Honestly, I'm no more ready to face the extended family this Thanksgiving than I was last year. I don't think I've been in a social setting in the whole of 2018 where the news hasn't come up. Everyone collectively sighs and weighs in with our opinions and disappointments. Typically, we're all essentially on the same page. But that's not the case in a house full of people from different parts of the country. This should be a day of fun, food and familial inside jokes. Not about dodging trigger words like climate change, guns and fake news. But inevitably, someone will say something, sometime during this holiday weekend that will open the floodgate, unleashing a slew of eggshells on which you don't want to walk. And that's in addition to asking about your job and relationship (or lack thereof). But you can keep the peace (and your sanity) by keeping a few things in mind. Herewith, how to navigate Thanksgiving peacefully.
This is about knowing your audience. Keep in mind that every person here today is more than their political views. This doesn't mean you have to agree with them or even understand their logic. But you should recognize that they have other life experiences that have informed their views. If your uncle has fought in a war, saved to send his kids to college and worked the same job for more than two decades, well you're probably not going to change his mind with a few key facts. But your cousin? Or your aunt who likes most of your Facebook posts? They might be open to a two-way discussion about our current state of politics. If you're both able to share some concerns and desires, you might be able to find common ground and do away with dangerous assumptions.
Watch the Drinking
You don't have to be completely sober. After all, a nice light buzz can work wonders to put you at ease in a tense situation. Just make sure you're keeping track of how much you're drinking, so as not to get too loose. It's less fun, but it's a whole lot better than drunkenly telling Grandma that you think she's a racist. Because you'll regret that, in the long run.
Make an “if-Then” Plan
Depending on who you're planning to see at this family function, you might be expecting to hear some aggravating topics come up. Triggers, you might say. Ones that you know you're better off not trying to argue. So before you show up, think about how you might respond in a calm way if such a topic is broached. You could remind yourself to take deep, slow breaths, or politely excuse yourself to help in the kitchen or just play on your phone in the bathroom if you need a quick break.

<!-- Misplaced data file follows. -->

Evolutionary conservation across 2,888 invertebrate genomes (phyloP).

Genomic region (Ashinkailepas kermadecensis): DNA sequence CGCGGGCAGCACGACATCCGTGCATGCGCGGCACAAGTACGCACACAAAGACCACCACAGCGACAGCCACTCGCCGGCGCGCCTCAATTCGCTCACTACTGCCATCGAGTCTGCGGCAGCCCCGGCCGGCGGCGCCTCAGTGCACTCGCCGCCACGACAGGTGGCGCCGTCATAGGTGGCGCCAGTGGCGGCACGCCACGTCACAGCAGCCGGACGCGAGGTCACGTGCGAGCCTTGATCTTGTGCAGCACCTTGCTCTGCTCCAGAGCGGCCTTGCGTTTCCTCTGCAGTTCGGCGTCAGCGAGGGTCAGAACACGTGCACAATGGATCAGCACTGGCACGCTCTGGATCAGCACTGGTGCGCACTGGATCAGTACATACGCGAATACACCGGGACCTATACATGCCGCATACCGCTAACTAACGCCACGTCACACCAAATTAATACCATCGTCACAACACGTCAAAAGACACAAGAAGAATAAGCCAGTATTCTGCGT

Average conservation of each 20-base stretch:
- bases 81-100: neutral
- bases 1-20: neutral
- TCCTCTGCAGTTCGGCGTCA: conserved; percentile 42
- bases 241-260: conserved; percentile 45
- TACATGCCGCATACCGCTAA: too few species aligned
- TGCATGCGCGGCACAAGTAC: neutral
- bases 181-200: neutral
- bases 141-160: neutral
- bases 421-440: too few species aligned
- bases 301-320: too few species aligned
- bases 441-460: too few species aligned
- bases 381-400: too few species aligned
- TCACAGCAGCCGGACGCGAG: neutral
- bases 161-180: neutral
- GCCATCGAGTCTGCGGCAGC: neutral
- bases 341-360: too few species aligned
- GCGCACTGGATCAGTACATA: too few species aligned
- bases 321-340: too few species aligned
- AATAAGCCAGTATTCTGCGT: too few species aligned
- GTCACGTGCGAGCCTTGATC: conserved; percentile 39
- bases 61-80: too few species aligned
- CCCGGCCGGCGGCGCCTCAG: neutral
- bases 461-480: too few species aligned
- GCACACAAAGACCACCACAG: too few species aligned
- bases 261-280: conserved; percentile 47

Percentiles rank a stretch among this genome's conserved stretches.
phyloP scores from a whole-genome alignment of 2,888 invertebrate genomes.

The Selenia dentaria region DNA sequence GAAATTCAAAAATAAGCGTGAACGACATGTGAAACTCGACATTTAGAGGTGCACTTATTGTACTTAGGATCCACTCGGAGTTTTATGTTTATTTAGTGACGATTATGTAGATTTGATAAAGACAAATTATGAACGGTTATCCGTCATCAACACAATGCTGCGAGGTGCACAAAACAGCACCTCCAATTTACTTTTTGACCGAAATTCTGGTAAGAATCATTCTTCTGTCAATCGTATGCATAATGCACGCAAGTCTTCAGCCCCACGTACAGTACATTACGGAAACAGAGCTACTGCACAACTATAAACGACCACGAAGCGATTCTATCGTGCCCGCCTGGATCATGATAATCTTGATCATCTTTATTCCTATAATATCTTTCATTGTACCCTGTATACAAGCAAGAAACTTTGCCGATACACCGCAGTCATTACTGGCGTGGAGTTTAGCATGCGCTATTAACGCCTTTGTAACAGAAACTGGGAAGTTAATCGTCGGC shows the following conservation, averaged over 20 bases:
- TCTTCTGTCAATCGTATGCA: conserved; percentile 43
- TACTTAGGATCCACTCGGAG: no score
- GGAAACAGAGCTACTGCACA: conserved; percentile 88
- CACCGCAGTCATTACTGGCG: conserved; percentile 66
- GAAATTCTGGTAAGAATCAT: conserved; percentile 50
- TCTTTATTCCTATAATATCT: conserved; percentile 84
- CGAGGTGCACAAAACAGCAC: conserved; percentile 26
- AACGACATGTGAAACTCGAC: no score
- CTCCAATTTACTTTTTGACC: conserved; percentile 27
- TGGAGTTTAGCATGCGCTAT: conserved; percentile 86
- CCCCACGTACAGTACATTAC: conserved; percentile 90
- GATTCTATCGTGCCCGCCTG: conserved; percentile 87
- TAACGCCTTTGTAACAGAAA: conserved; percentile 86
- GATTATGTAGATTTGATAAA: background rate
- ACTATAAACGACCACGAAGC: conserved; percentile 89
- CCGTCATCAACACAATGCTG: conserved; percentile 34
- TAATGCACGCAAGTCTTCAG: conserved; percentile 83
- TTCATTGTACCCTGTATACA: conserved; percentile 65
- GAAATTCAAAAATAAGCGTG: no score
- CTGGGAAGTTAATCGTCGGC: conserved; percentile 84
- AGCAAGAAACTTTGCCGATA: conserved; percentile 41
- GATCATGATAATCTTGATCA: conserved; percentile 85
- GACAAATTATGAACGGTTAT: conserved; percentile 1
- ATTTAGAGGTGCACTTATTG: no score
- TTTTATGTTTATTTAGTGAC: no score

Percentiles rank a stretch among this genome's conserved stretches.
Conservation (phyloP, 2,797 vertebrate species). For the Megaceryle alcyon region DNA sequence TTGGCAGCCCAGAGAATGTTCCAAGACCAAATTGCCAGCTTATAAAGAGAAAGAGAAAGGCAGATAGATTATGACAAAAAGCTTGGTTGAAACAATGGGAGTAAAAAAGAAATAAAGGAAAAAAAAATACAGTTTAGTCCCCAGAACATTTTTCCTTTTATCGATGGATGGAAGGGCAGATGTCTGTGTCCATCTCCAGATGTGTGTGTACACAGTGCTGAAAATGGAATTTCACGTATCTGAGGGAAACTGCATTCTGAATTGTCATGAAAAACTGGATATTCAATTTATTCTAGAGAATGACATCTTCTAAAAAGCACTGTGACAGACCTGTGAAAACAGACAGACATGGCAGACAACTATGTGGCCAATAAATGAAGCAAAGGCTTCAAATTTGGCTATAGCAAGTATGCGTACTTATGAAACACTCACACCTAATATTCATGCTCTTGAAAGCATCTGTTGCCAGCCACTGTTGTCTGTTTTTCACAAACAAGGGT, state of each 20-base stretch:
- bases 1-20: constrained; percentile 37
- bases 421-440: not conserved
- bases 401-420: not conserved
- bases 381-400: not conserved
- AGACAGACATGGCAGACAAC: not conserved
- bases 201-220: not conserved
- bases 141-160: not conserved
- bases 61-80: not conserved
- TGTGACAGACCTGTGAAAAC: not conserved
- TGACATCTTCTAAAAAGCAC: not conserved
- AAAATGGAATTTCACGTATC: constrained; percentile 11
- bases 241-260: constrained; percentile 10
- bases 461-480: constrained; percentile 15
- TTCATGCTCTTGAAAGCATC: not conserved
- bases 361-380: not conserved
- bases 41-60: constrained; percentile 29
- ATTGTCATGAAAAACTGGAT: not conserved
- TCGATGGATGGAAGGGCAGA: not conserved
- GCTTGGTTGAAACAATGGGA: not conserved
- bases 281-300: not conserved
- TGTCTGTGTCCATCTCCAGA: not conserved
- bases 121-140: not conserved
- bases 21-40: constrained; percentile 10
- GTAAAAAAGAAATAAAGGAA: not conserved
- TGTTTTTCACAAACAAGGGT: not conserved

Remember the Good Times
These people are your family. Most of them have known you for your entire life. You can disagree (vehemently, even) and still connect on those good family memories. Maybe your older brother has become something of a climate change denier, but he's also the guy who got you through summer camp as a kid and bought you your first beer in college. Keep in mind the good stuff you share and focus on that.
Distractions are Key
When you feel tensions rising, a subtle "Hey, anyone want some coffee?" can stop a conversation from escalating. It's also smart to show up with a few handy distractions—after all, it's hard to escape the news, so if you don't try to focus on something else, those hot button issues will inevitably pop up. So instead, come prepared. Give out a compliment or two, "The house looks great," or pull out your phone, "You guys have to see this hilarious YouTube clip." And if you're a games family, bring a new board game with you that's sure to keep everyone's mind focused on winning and not on the news.
Three Board Games Worth Bringing
A clever and competitive game of strategy that's a more modern and addictive version of the old Risk game.
$44.49 at Target
Players combine silly accents with mild cursing and innuendos to create ridiculously funny phrases.
$24.99 / $12.99 at Amazon